Figure 11-1. Wordtracker's Keyword Research Tool. Wordtracker shows the keyword demand ("count") for variations on the keyword entered.
Many search marketing consultants swear by Wordtracker's keyword demand numbers, for a reason that you might not think of. The number of searches performed for popular keywords on Yahoo! Search, Google, and other popular search engines is tainted by the fact that some of those searches (no one really knows how many) are not being performed by true searchers. Those tainted searches are being performed for the sole purpose of "rank checking"a search marketer checking where a site ranks for a particular query. You have already become one of these "rank checking" searchers, and there are many others like you. Conversely, searchers at less-popular search engines, such as MetaCrawler and Dogpile, are almost 100 percent real searchersnot too many folks are bothering to check their rankings there.
There is one possible drawback to this supposed accuracy in keyword demand. Because there are relatively few MetaCrawler and Dogpile searchers, it is possible that they differ in fundamental ways from Google and Yahoo! searchers. Perhaps they are more sophisticated about search than the mainstream searcher. Maybe they are more technically astute. Search marketers should keep this in mind while they use Wordtracker.
Besides keyword demand numbers, Wordtracker helps a search marketer perform several tasks in keyword planning:
Wordtracker has a number of subscription options, including daily, weekly, monthly, or annual pricing. Use the generous 30-day free trial to get a feel for how the system works to decide whether it's for you. It costs around $250 for a yearly subscription, so it is easily affordable within most search marketing budgets.
Yahoo! Keyword Selector Tool
You might remember trying out a tool from Yahoo!'s former Overture brand back in Chapter 7 when we did our preliminary research for our first search marketing campaign. You might recall that one of the major benefits of the Keyword Selector Tool (at http://inventory.overture.com/d/searchinventory/suggestion) is the price. It costs nothing to use, in unlimited volume, and it is accessible to anyone.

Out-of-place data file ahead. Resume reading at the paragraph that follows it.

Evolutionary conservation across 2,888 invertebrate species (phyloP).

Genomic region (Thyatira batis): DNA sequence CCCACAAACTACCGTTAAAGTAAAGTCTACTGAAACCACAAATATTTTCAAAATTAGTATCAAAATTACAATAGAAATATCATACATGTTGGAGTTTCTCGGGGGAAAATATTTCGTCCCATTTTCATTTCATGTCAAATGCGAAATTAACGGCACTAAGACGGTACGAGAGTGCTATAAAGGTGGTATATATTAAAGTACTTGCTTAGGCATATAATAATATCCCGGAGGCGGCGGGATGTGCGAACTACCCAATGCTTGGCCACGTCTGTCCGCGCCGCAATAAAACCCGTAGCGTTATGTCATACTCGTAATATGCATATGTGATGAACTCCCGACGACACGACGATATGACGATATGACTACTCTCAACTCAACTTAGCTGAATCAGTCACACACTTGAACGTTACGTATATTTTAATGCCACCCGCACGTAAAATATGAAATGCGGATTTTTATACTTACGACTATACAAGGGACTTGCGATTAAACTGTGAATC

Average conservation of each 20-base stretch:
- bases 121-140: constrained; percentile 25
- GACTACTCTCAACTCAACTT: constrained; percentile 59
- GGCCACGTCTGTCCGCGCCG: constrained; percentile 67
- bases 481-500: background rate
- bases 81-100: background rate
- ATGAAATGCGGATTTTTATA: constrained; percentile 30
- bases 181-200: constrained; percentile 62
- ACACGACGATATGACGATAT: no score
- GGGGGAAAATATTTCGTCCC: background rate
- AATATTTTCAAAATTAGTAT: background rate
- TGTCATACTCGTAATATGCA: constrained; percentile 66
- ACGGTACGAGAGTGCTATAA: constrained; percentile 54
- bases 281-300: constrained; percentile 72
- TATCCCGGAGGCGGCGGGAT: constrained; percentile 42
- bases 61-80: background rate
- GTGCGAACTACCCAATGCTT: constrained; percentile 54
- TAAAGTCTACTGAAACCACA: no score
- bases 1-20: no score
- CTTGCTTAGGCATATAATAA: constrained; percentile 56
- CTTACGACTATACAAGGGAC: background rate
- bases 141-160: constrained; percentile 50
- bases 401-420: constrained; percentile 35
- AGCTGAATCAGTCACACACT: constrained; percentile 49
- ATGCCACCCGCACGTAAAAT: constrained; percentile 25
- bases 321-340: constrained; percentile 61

It is a much simpler version of Wordtracker, showing the demand for various keywords, but has some important differences:
As with Wordtracker, the Yahoo! tool enables you to enter words to see their keyword demand totals, along with variations on that word that were also searched for, as shown in Figure 11-2. As noted in Chapter 7, you can multiply Yahoo!'s keyword demand numbers by 2.2 to estimate demand across all search engines. The reason this works is that Yahoo! syndicates its paid results to search engines that execute approximately 45 percent of all search queries. If you multiply 45 percent by 2.2, you will get 99 percent, so multiplying Yahoo!'s demand by 2.2 approximates 100 percent of all searches. (Because MSN Search will likely be dropping Yahoo! in favor of its own paid placement service by 2006, this 45 percent number might drop to 30 percent.)
Figure 11-2. Yahoo!'s Keyword Selector Tool. Yahoo! shows the keyword demand ("count") for a keyword and its variants.
Reproduced with permission of Yahoo! Inc. © 2005 by Yahoo! Inc. YAHOO! and the YAHOO! logo are trademarks of Yahoo! Inc.
Yahoo! does not match Wordtracker in its other features; if you are planning a Yahoo! paid placement campaign, however, there is no better source of information.
Google AdWords Keyword Tool
As shown in Figure 11-3, Google has a few features not seen in other tools, including similar keywords (related in meaning but that do not contain the word you entered) and additional keywords used by searchers who used your word. Luckily, you can use these keyword features without the sign-up (adwords.google.com/select/KeywordSandbox). It is not the most full- featured tool, but it can sometimes show you useful variants that no other tool will uncover.
Figure 11-3. Google AdWords Keyword Tool. Unlike Yahoo! and Wordtracker, Google does not show the keyword demand for your keyword.
Xybercode Ad Word Analyzer
For paid placement campaigns, it is helpful to know how many other advertisers you are competing against. Because only a few ads are shown on each results screen, you can quickly see whether you are bidding against only a few other advertisers or whether you are dueling with dozens. This information is important because the more advertisers you are battling with, the higher the price can go.
If you have enough time, you can manually enter all of your keyword variations into Google and Yahoo! and count the number of ads that you see (as you scroll through the results pages). But for just $67, you can purchase the Xybercode Ad Word Analyzer (www.adwordanalyzer.com/), which can do the work for you.
Ad Word Analyzer shows you several interesting statistics for a keyword, most notably the number of paid advertisements currently running on Google and Yahoo!. You can see in Figure 11-4 that there are currently 44 Google advertisers and 42 Overture (now Yahoo!) advertisers for the phrase "best digital camera." A high number of advertisers, as in this case, indicates that the bidding might be high and might stay that way over time. There are even ads running for the brand names of our fictitious company!